Ten days later, the plaintiffs moved to enjoin B & O from mailing a notice of the merger and an accompanying information statement until the court could rule on their request for class certification. The principal bases of the motion were that it would be premature for B & O to communicate ex parte with the minority stockholders until their status as a class could be determined and that any communication regarding the merger would be incomplete and misleading in that it could not include the court's decisions (not yet made) on class certification and on anticipated motions to dismiss the complaint. The plaintiffs were particularly concerned that the notice would inform the minority stockholders that they had only the appraisal rights provided by § 3-106(d)(2) and §§ 3-201 3-213 and that they would have to elect to pursue those rights within 30 days. After a hearing on March 24, 1987, the court denied the motion, finding that the proposed notice and information statement fairly summarized the pending litigation and were neither premature nor incomplete or misleading.

On March 26, the defendants moved to dismiss the complaint on the grounds that (1) the plaintiffs' exclusive remedy was the statutory appraisal rights provided in the Maryland Code, (2) injunctive relief was inappropriate because the plaintiffs had an adequate remedy at law, and (3) CSX in particular had no duty to the plaintiffs. The next day, March 27, the notice required under § 3-106(d)(1) was sent by B & O; the merger itself became effective April 30, 1987.

Defendants' motion to dismiss was heard on April 13. After plaintiffs' counsel virtually conceded that the case was one for money damages, the court determined that injunctive relief against the merger was inappropriate. It found plaintiffs' allegations of fraud to be entirely too general and thus concluded that the dispute was essentially over the value of the stock, which could be resolved through the statutory appraisal process. At plaintiffs' request, however, the court gave counsel 10 days in which to file a motion for leave to file a second amended complaint. A formal order embodying the court's findings was filed the next day.

Thirteen days later, plaintiffs filed a motion for leave to amend their complaint. Attached to the motion was a second amended complaint that they proposed to file. The proposed complaint dropped B & O as a defendant, retained C & O and CSX, and added Morgan Stanley. It omitted any reference to the earlier transactions complained of, i.e., the sale by B & O of its non-rail assets and its interest in Western Maryland Railway and focused entirely on the merger. The "substantive allegations" with respect to B & O, C & O, and CSX, with some updating, were similar to those in the first consolidated complaint. The plaintiffs sought to complain about the $8/share dividends, the special $178 million charge, the difference between the stockholder equity shown on the latest annual report and the $113/share price initially approved by the B & O directors, and the additional assets generated by B & O between 1983 and 1986.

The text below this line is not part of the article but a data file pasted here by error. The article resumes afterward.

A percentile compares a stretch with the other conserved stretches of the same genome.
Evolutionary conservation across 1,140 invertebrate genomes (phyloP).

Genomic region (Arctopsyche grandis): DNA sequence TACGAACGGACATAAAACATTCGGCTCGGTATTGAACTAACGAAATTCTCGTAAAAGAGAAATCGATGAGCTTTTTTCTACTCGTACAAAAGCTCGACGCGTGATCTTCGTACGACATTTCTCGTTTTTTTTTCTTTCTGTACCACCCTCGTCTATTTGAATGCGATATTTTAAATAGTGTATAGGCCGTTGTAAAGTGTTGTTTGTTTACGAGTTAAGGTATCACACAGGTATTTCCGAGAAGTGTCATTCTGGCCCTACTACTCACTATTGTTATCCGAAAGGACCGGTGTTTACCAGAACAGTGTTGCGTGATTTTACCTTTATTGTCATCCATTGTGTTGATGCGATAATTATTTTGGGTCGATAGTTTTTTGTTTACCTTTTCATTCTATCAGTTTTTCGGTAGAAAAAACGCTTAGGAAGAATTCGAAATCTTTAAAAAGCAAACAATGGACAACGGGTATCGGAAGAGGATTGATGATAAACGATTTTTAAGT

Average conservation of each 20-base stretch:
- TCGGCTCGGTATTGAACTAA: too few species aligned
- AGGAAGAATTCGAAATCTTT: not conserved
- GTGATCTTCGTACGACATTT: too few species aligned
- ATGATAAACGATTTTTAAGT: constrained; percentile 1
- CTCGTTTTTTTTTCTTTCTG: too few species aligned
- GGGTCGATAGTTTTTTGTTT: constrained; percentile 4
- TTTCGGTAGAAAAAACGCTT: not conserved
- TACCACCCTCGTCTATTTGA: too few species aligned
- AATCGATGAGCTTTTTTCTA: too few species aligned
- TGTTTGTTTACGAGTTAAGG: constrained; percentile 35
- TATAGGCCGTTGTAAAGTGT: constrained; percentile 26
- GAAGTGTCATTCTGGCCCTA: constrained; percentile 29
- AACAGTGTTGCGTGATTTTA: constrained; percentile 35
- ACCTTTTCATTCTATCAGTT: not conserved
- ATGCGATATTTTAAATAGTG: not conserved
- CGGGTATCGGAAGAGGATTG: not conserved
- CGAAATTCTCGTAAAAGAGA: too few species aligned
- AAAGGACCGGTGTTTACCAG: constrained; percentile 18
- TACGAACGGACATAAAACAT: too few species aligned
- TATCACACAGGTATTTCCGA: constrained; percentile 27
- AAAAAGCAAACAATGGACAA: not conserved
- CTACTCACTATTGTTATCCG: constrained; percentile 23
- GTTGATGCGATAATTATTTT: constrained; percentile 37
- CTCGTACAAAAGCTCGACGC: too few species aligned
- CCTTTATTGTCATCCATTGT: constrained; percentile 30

The principal expansion in the new complaint concerned Morgan Stanley and its opinion letters. Plaintiffs charged that the information statement sent by B & O with the notice of merger was fraudulent because (1) it asserted that Morgan Stanley was "independent" when in fact the firm was not "independent," (2) it asserted that Morgan Stanley's opinion of fair value was from the standpoint of the minority stockholders when in fact it was not, (3) it failed to disclose that, though Morgan Stanley was asked to render an opinion as to fair value "from a financial point of view," Morgan Stanley did not do so, and (4) it failed to disclose that Morgan Stanley was instructed by the B & O board not to take book or liquidation value into account.

The new complaint ended with general averments that the $124/share price "is so grossly inadequate as to constitute ... a fraud on B & O's minority stockholders," that C & O, as controlling shareholder of B & O, had breached fiduciary duties owed to the minority stockholders of B & O, and that CSX and Morgan Stanley "aided and abetted" C & O in the breach of its fiduciary duties.